COMEDY: It Saves Lives

Some folks are beautiful. Some folks are savvy. Me? I’ll choose funny any day. Why? Because in my world, comedy is everything. Funny folks often have a history behind why they choose comedy, because let’s face it, being funny can be hard.

At a young age – around the 4th grade – I started honing my material. I was the new kid in school, the skinny goofy redhead with enormous buckteeth and freckles, awkward…the perfect embodiment of comedic nuances. One of my first introductions to true comedy was from my 4th grade English teacher, Mr. White. After we would complete our lesson for the day, Mr. White would look around the room – as if to be certain no other adults were listening – and he would say to us, “who wants to listen to records for a few minutes?” Spindly 10 year old arms would fly up into the air and he would stride to the back of the room, which is where the turntable was. I will never forget the first record. Bill Cosby Himself. We children would sit motionless, mesmerized by Cosby’s voice as it took us on a journey of wit, ridiculousness and sarcasm. I had never heard anything like it. I remember that being the first time in my life that I laughed so hard I thought I was going to throw up, cry or wet my pants. (It was the parenting bit). I was addicted.

Once our class finished Cosby at a rate of 10-15 minutes per day at the end of each class, we moved on to Gallagher. I was already a bookworm and loved words – so Gallagher’s puns and wordplay were sheer intellectual bliss for me. His oxymorons opened my eyes to the dark irony of the world around me and I started seeing hypocrisy with punchlines. I was 10. Next we listened to Eddie Murphy – well, parts of his routine. Mr. White drew the line when it came to sex and language of a certain caliber, so he would sometimes dash back to the record player and we would hear the light scratch of him lifting the needle and then gently replacing it at just the right spot. I did not realize at the time that Mr. White obviously had every routine memorized.

Another huge influence on my sense of humor was my mother. My parents had a bad marriage and there was abuse. My mom had two kids and stayed with a man who did not love her because of lots of reasons I did not understand when I was younger. In retrospect, my mother had a wicked good sense of humor about a lot of things despite the odds. She laughed at herself a lot – because life was sometimes funny and as intelligent as she was, there were still crazy circumstances and situations she had to navigate. I learned the art of self deprecating humor from my mother. She could siphon out the irony in a situation faster than anyone I knew. She was dry. She was sarcastic. She was surviving as best she could. That impacted me in a way that saved me in years to come. I developed a dark sense of humor early.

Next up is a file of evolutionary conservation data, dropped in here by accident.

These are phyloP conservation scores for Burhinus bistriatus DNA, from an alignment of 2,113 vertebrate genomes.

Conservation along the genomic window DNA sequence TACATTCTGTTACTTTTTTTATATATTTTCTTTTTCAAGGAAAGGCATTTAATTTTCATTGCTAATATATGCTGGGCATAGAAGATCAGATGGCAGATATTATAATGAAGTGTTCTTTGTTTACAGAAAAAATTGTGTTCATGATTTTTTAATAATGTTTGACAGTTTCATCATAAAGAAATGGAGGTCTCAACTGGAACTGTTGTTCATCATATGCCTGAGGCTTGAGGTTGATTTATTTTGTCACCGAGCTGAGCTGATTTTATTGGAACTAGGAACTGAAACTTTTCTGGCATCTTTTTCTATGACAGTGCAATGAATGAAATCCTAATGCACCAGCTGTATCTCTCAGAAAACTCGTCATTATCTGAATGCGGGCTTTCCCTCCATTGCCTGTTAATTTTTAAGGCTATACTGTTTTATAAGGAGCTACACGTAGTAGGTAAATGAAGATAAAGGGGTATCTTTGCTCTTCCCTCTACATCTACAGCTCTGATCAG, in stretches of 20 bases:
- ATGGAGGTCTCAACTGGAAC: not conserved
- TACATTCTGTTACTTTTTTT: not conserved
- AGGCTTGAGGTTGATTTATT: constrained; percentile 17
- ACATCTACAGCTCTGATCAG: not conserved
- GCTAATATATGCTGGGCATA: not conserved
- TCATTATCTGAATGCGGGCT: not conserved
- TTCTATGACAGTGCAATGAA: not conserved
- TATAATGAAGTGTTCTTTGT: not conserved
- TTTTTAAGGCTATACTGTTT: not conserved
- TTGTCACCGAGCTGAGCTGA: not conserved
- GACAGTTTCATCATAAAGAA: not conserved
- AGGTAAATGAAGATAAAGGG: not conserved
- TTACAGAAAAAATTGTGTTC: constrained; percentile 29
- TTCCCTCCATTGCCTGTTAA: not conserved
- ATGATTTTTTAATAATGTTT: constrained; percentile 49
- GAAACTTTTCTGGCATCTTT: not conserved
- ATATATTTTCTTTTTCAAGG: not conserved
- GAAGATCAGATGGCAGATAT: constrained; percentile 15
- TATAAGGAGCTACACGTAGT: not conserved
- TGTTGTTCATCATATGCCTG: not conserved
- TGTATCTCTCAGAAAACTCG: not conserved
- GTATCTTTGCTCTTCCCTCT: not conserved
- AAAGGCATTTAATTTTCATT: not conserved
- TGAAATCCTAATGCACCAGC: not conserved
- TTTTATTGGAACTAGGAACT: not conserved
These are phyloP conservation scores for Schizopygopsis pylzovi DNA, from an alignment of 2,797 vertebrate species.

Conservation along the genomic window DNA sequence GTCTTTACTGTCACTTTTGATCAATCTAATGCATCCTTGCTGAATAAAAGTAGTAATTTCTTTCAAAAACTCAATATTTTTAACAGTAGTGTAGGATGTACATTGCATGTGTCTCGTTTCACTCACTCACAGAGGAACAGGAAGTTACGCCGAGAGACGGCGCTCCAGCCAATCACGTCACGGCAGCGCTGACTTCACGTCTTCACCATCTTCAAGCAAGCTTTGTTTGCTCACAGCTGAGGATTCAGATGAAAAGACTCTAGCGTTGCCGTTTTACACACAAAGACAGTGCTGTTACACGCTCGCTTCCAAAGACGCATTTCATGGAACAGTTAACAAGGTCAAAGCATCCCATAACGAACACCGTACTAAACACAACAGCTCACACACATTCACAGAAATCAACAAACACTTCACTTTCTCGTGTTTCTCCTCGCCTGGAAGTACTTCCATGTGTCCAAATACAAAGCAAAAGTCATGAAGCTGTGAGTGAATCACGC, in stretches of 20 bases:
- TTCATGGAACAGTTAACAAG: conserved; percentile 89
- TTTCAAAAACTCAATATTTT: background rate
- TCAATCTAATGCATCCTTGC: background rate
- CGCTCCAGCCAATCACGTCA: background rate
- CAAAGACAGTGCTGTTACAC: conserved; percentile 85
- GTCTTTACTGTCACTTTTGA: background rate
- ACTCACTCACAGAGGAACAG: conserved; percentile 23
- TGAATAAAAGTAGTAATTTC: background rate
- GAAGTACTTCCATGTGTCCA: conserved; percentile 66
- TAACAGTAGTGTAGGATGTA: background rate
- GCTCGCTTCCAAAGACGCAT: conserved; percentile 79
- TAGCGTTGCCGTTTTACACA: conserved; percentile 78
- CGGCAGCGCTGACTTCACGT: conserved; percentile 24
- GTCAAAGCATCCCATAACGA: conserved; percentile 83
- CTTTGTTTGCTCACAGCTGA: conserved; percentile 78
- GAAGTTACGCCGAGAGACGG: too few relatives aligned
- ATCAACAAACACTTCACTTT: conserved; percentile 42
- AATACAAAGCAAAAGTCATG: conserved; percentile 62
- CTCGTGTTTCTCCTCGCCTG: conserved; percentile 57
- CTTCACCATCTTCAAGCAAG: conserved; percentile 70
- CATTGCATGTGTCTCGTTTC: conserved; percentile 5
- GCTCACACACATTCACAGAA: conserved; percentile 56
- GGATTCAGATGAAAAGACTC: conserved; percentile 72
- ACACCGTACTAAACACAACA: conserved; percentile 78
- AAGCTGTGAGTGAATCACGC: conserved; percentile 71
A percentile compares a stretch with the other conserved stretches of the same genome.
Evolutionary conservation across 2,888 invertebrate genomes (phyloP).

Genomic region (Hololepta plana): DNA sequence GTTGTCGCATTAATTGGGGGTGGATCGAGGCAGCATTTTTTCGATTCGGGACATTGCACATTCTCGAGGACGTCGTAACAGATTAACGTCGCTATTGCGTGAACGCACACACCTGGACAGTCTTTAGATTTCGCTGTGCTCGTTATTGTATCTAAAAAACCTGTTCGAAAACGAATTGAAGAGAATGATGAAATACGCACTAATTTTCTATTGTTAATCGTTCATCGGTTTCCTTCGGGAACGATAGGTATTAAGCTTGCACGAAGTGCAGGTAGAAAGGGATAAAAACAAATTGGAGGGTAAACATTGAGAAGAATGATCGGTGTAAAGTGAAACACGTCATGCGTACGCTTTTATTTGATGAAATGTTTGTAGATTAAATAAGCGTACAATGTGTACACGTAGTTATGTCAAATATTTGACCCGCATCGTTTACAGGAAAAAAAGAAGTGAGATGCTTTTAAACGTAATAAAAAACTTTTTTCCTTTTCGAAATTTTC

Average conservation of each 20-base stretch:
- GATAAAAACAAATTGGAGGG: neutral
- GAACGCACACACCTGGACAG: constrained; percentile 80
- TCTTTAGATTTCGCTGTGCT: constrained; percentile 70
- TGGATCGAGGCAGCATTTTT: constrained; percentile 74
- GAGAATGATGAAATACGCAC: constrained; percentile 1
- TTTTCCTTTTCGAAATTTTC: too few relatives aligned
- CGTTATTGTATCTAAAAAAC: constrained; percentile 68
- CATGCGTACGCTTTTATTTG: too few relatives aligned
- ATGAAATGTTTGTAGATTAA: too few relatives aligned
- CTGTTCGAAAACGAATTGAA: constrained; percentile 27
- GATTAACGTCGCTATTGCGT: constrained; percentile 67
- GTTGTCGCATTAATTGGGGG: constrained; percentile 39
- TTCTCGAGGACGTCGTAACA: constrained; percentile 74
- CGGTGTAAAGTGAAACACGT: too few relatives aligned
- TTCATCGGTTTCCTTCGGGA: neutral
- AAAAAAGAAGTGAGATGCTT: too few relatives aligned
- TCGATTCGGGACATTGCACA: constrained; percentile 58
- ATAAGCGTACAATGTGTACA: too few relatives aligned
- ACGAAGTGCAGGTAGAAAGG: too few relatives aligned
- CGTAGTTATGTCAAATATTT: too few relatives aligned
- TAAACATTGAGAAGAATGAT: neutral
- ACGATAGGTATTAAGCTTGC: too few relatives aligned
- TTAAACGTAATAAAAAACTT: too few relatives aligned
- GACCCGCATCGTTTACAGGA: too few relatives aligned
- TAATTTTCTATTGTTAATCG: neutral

High school. We have moved again and I was the new kid. We moved to Alabama, which meant culture shock lent itself to my humor. I wasn’t the best looking girl, but I could be funny. I had already learned this: if you can make people laugh, it will endear them to you. And so I made people laugh. I gravitated towards funny people. Comedy was my happy place and I would go to great lengths to find the secret formula for making others laugh. No matter how miserable my home life was, no matter how ugly or worthless I sometimes felt – there was always material there somewhere. Find it. Use it. Make people laugh.

When I was in the tenth grade I had already read countless books by comedians. I remember Erma Bombeck was especially glorious. To have the kind of intelligence that was not performance related but instead showcased in the written word; THAT was new turf. I read everything I could. Movies were funny, but in the same realm that sitcoms got a laugh. I needed something tangible to feed my habit. Then I saw Buster Keaton’s movie The General. Fifteen minutes in I knew I was watching a legend. Outside of Looney Tunes, slapstick had never been my predilection. Keaton’s performance combined exquisite timing with physical comedy and a level of acting that accomplished so much without any spoken words. I was smitten.

My thirst for good comedy never stopped, but it wasn’t enough to be inspired by others. Comedy was part of my fabric. From youth I was analyzing how preposterous social standards were, questioning people’s habits and behaviors, mentally noting the ironies and the absurdity of the world around me. I joined drama clubs. I was a theater major in college. Most women fought over the lead roles while I was often cast as the comedic relief in a play. I couldn’t have been happier.

After college there was a period of time where I was not in good health and even homeless for a short while. I was still funny. More so, I believe.  My sense of humor saved me from the world and most importantly, from myself. Life, everything – all of this is temporary. I never take myself too seriously. If a friend is having a bad day, the least I can do is make them laugh. Comedy has given me purpose. It is my coping mechanism. It is how I make sense of crazy things. Comedy is an intellectual tapestry of human behaviors and triggers. I love this.

Laughter has been my drug of choice. Comedy saves lives.



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